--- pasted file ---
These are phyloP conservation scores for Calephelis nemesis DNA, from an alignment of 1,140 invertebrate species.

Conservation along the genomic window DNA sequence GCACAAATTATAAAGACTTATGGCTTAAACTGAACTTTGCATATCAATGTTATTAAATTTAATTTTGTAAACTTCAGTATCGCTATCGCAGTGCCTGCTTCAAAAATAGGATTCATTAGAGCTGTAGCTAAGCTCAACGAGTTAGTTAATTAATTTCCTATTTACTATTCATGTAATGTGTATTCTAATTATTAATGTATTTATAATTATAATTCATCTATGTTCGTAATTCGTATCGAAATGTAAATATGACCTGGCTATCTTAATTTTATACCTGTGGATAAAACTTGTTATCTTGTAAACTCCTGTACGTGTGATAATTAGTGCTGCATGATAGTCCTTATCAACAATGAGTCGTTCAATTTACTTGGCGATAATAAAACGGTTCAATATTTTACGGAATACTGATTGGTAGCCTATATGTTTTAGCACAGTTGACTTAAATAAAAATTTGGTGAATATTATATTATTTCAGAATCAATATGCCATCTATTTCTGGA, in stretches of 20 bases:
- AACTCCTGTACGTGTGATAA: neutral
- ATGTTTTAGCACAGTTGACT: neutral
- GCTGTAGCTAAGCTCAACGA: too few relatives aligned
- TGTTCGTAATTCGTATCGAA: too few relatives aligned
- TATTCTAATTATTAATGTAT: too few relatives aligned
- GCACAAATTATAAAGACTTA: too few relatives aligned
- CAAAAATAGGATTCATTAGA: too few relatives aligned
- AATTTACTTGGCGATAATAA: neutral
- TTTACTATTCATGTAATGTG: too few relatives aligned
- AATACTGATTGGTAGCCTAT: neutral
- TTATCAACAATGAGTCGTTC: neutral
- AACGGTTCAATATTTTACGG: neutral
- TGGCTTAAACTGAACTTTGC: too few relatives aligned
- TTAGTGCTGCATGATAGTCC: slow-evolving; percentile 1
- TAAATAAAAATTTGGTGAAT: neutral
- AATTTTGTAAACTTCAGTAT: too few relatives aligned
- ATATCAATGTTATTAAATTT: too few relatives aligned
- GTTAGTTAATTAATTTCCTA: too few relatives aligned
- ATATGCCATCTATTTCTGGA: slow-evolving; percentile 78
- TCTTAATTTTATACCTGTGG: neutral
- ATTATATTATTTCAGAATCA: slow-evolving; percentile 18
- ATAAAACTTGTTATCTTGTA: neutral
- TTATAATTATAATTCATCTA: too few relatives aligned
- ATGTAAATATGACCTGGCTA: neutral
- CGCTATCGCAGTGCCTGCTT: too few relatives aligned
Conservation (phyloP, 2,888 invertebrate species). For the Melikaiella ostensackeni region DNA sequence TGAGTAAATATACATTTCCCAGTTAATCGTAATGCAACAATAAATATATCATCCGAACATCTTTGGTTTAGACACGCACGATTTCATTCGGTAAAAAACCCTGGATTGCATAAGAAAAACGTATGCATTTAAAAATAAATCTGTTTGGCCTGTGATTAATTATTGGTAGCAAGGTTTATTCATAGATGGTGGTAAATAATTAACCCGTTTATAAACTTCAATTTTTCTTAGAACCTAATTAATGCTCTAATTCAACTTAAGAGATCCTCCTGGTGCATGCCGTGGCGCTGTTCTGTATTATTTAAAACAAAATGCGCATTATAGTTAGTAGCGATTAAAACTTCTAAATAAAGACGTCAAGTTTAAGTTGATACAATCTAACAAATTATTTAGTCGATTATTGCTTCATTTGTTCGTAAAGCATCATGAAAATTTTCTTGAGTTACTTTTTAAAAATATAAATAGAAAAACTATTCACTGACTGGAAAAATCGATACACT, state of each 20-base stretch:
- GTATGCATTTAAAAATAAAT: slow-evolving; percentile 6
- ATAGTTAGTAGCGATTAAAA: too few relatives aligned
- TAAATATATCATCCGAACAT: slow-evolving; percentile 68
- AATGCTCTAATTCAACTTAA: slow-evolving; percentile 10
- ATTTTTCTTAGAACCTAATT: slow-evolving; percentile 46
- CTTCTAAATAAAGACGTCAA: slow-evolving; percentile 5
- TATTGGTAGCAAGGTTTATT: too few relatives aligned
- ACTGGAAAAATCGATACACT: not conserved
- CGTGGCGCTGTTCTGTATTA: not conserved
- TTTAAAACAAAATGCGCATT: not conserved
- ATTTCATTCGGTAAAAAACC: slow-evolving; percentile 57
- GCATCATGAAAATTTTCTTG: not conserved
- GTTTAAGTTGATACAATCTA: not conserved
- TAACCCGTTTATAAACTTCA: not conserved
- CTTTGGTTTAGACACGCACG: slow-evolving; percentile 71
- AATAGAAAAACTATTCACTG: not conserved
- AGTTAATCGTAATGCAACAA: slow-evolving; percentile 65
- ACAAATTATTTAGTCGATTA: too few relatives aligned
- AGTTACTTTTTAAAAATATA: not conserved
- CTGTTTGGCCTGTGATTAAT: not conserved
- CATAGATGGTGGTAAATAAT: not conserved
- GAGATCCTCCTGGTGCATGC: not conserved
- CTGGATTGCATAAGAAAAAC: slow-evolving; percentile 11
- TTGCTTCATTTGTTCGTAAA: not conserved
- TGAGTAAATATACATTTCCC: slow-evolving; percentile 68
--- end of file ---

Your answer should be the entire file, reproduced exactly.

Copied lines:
These are phyloP conservation scores for Calephelis nemesis DNA, from an alignment of 1,140 invertebrate species.

Conservation along the genomic window DNA sequence GCACAAATTATAAAGACTTATGGCTTAAACTGAACTTTGCATATCAATGTTATTAAATTTAATTTTGTAAACTTCAGTATCGCTATCGCAGTGCCTGCTTCAAAAATAGGATTCATTAGAGCTGTAGCTAAGCTCAACGAGTTAGTTAATTAATTTCCTATTTACTATTCATGTAATGTGTATTCTAATTATTAATGTATTTATAATTATAATTCATCTATGTTCGTAATTCGTATCGAAATGTAAATATGACCTGGCTATCTTAATTTTATACCTGTGGATAAAACTTGTTATCTTGTAAACTCCTGTACGTGTGATAATTAGTGCTGCATGATAGTCCTTATCAACAATGAGTCGTTCAATTTACTTGGCGATAATAAAACGGTTCAATATTTTACGGAATACTGATTGGTAGCCTATATGTTTTAGCACAGTTGACTTAAATAAAAATTTGGTGAATATTATATTATTTCAGAATCAATATGCCATCTATTTCTGGA, in stretches of 20 bases:
- AACTCCTGTACGTGTGATAA: neutral
- ATGTTTTAGCACAGTTGACT: neutral
- GCTGTAGCTAAGCTCAACGA: too few relatives aligned
- TGTTCGTAATTCGTATCGAA: too few relatives aligned
- TATTCTAATTATTAATGTAT: too few relatives aligned
- GCACAAATTATAAAGACTTA: too few relatives aligned
- CAAAAATAGGATTCATTAGA: too few relatives aligned
- AATTTACTTGGCGATAATAA: neutral
- TTTACTATTCATGTAATGTG: too few relatives aligned
- AATACTGATTGGTAGCCTAT: neutral
- TTATCAACAATGAGTCGTTC: neutral
- AACGGTTCAATATTTTACGG: neutral
- TGGCTTAAACTGAACTTTGC: too few relatives aligned
- TTAGTGCTGCATGATAGTCC: slow-evolving; percentile 1
- TAAATAAAAATTTGGTGAAT: neutral
- AATTTTGTAAACTTCAGTAT: too few relatives aligned
- ATATCAATGTTATTAAATTT: too few relatives aligned
- GTTAGTTAATTAATTTCCTA: too few relatives aligned
- ATATGCCATCTATTTCTGGA: slow-evolving; percentile 78
- TCTTAATTTTATACCTGTGG: neutral
- ATTATATTATTTCAGAATCA: slow-evolving; percentile 18
- ATAAAACTTGTTATCTTGTA: neutral
- TTATAATTATAATTCATCTA: too few relatives aligned
- ATGTAAATATGACCTGGCTA: neutral
- CGCTATCGCAGTGCCTGCTT: too few relatives aligned
Conservation (phyloP, 2,888 invertebrate species). For the Melikaiella ostensackeni region DNA sequence TGAGTAAATATACATTTCCCAGTTAATCGTAATGCAACAATAAATATATCATCCGAACATCTTTGGTTTAGACACGCACGATTTCATTCGGTAAAAAACCCTGGATTGCATAAGAAAAACGTATGCATTTAAAAATAAATCTGTTTGGCCTGTGATTAATTATTGGTAGCAAGGTTTATTCATAGATGGTGGTAAATAATTAACCCGTTTATAAACTTCAATTTTTCTTAGAACCTAATTAATGCTCTAATTCAACTTAAGAGATCCTCCTGGTGCATGCCGTGGCGCTGTTCTGTATTATTTAAAACAAAATGCGCATTATAGTTAGTAGCGATTAAAACTTCTAAATAAAGACGTCAAGTTTAAGTTGATACAATCTAACAAATTATTTAGTCGATTATTGCTTCATTTGTTCGTAAAGCATCATGAAAATTTTCTTGAGTTACTTTTTAAAAATATAAATAGAAAAACTATTCACTGACTGGAAAAATCGATACACT, state of each 20-base stretch:
- GTATGCATTTAAAAATAAAT: slow-evolving; percentile 6
- ATAGTTAGTAGCGATTAAAA: too few relatives aligned
- TAAATATATCATCCGAACAT: slow-evolving; percentile 68
- AATGCTCTAATTCAACTTAA: slow-evolving; percentile 10
- ATTTTTCTTAGAACCTAATT: slow-evolving; percentile 46
- CTTCTAAATAAAGACGTCAA: slow-evolving; percentile 5
- TATTGGTAGCAAGGTTTATT: too few relatives aligned
- ACTGGAAAAATCGATACACT: not conserved
- CGTGGCGCTGTTCTGTATTA: not conserved
- TTTAAAACAAAATGCGCATT: not conserved
- ATTTCATTCGGTAAAAAACC: slow-evolving; percentile 57
- GCATCATGAAAATTTTCTTG: not conserved
- GTTTAAGTTGATACAATCTA: not conserved
- TAACCCGTTTATAAACTTCA: not conserved
- CTTTGGTTTAGACACGCACG: slow-evolving; percentile 71
- AATAGAAAAACTATTCACTG: not conserved
- AGTTAATCGTAATGCAACAA: slow-evolving; percentile 65
- ACAAATTATTTAGTCGATTA: too few relatives aligned
- AGTTACTTTTTAAAAATATA: not conserved
- CTGTTTGGCCTGTGATTAAT: not conserved
- CATAGATGGTGGTAAATAAT: not conserved
- GAGATCCTCCTGGTGCATGC: not conserved
- CTGGATTGCATAAGAAAAAC: slow-evolving; percentile 11
- TTGCTTCATTTGTTCGTAAA: not conserved
- TGAGTAAATATACATTTCCC: slow-evolving; percentile 68